Wigwam pc 76dpi

An early 1960s postcard of the Wigwam Auto Court, later called the Wigwam Lodge located at Apache Boulevard and McAllister. Courtesy of Tempe History Museum.

Tempe Teepees

Writer: Jay Mark

A Pyramid and teepees. Not many cities can boast having both architectural styles in their communities. Tempe can.

Virtually every local resident is familiar with our “inverted pyramid” on 5th Street inhabited by the city administration. How City Hall came to be built is a story in itself. But that is for another time.

Today we are recollecting a nearly forgotten piece of Tempe’s past ─ what may have been in its day the town’s most distinctive architectural icon. Affectionately nicknamed the Tempe Teepees, it was officially the Wigwam Auto Court and later the Wigwam Lodge.

Never mind the historical inconsistencies ─ that wigwams never looked like teepees. And even if they did indigenous cultures of Arizona never built such structures.

That didn’t bother either Frank Redford of Horse Cave, Kentucky who patented his “Wigwam” design in 1936 or Maurice Barth (1896-1973) who built the oddities in Tempe.

As America’s paved highway system grew in the twenties and thirties a new style of roadside architecture emerged ─ imaginative and sometimes outrageous buildings designed to attract the attention of travelers in their “fast- moving” automobiles.

When the Federal Highway system was created in 1926, four national highways and State Route 93 converged in downtown Tempe on Mill Avenue and then traveled east on the Mesa Highway along East 13th Street ─ renamed Apache Boulevard in 1950.

Relics of that wonderful era still dot the American countryside. Some even remain in Tempe as reminders of those early highway days.

One that is unfortunately lost is the Wigwam Auto Court.

Frank Redford was the father of the “Wigwam.” In fact he received a Design Patent for it.

Redford was a lifelong collector of Native-American artifacts looking for a unique way to house and display his collection.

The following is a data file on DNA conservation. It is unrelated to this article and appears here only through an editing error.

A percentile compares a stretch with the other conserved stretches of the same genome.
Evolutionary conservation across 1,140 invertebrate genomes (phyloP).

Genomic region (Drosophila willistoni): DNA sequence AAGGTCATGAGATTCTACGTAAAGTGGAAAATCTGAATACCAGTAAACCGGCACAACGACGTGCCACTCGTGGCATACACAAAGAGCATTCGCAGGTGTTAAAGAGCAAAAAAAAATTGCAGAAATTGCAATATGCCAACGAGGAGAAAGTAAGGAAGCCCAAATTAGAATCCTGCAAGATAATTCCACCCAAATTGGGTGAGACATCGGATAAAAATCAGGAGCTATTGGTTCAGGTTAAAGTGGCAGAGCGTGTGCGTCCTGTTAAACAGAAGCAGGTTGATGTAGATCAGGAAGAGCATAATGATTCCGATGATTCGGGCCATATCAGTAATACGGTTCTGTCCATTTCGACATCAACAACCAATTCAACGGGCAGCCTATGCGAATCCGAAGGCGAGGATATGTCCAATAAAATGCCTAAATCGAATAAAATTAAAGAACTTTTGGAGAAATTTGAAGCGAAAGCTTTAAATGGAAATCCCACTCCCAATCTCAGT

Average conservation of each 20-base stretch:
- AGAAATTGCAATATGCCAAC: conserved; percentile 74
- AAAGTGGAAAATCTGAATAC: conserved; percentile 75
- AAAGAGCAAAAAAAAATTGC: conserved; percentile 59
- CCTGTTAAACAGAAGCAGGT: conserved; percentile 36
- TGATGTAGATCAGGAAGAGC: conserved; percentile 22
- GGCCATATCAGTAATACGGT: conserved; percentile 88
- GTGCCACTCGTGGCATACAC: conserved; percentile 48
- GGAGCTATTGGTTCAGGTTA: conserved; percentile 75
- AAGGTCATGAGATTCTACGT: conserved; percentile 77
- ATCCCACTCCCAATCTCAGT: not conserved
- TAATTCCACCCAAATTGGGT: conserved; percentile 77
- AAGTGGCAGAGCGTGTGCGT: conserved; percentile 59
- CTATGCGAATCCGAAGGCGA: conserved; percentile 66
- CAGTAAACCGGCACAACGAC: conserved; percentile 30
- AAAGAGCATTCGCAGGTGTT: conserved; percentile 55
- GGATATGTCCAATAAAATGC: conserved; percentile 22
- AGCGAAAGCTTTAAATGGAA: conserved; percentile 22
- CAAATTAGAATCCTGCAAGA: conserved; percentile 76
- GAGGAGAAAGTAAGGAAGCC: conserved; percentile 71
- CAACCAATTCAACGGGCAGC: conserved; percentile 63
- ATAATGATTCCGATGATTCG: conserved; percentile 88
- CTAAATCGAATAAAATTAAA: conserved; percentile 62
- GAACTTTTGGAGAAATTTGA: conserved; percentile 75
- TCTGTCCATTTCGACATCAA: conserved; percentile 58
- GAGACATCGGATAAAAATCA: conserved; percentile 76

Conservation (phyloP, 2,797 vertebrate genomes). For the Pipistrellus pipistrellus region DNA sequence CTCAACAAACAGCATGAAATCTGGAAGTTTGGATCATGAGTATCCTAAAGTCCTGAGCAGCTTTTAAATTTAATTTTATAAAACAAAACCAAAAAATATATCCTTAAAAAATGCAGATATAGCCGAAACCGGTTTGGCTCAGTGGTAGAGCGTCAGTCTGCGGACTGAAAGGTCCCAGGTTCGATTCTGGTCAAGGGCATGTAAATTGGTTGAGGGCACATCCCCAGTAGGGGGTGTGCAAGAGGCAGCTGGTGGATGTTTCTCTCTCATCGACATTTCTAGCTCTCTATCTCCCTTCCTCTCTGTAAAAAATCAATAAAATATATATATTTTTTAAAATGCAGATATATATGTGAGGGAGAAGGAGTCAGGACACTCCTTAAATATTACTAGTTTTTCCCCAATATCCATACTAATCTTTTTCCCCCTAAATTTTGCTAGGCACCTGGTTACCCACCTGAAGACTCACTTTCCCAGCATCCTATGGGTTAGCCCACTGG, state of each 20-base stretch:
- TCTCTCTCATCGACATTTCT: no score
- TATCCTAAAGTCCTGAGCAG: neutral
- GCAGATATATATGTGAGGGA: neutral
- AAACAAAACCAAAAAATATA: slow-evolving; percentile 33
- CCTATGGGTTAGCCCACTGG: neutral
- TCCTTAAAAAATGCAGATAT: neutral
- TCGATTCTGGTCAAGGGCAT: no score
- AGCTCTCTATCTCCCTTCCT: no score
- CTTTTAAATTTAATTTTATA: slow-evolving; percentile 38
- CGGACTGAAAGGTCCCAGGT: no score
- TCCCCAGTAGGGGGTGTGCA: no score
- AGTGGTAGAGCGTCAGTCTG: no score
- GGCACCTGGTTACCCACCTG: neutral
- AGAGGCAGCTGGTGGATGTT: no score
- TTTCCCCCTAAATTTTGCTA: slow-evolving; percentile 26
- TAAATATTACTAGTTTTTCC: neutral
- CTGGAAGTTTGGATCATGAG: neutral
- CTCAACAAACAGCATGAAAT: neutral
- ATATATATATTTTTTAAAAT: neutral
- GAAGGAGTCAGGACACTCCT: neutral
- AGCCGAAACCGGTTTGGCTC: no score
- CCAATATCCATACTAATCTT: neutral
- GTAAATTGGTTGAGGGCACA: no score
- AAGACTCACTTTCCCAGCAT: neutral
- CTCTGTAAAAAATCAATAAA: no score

His inspiration was a consequence of a visit to a Long Beach, California teepee-shaped drive-in. Returning to his home in Cave Horse, Kentucky, Redford applied for and was granted a patent for his unique “Wigwam” design in 1936.

Between 1937 and 1939 Redford built several Wigwam Villages across the country ─ one of which apparently caught the attention of Maurice Barth who must have thought Tempe would be a fine place to build “Wigwams.” And so he did in 1945-1946.

Tempe’s teepee’s actually predate by four or five years their better known still-standing cousins east of Holbrook.

Barth was a member of a pioneer family that settled in St. Johns. We don’t really know why he came to Tempe.

The six 35’ tall structures were the only two-story “wigwams’ ever built. Research by the Tempe Historical Museum reveals that the 23’ diameter units each “…had a vertical protrusion resembling the fold of teepee skins. Several ‘branches’ protruded from the top of the cones to imitate lodgepoles.”

Located on the northeast corner of the present alignment of McAllister and Apache Boulevard, the teepees were ultimately doomed by ASU expansion.

By the mid-1960’s the Wigwam Auto Court which had all the necessary tourist amenities ─ swimming pool, shuffleboard court and accommodations for travel trailers ─ was converted to apartments.

Half of the diminutive, aging units were demolished in 1971. In 1982 ASU acquired the property. The remaining teepee’s saw their last occupants in 1983 when ASU bull-dozed an end to a special chapter of Tempe history.

Many former ASU students and long-time Tempe residents have fond memories of the funky little teepees. If you are one of them, why not share your recollections by sending them to us? Maybe we will collect and put them into a future column.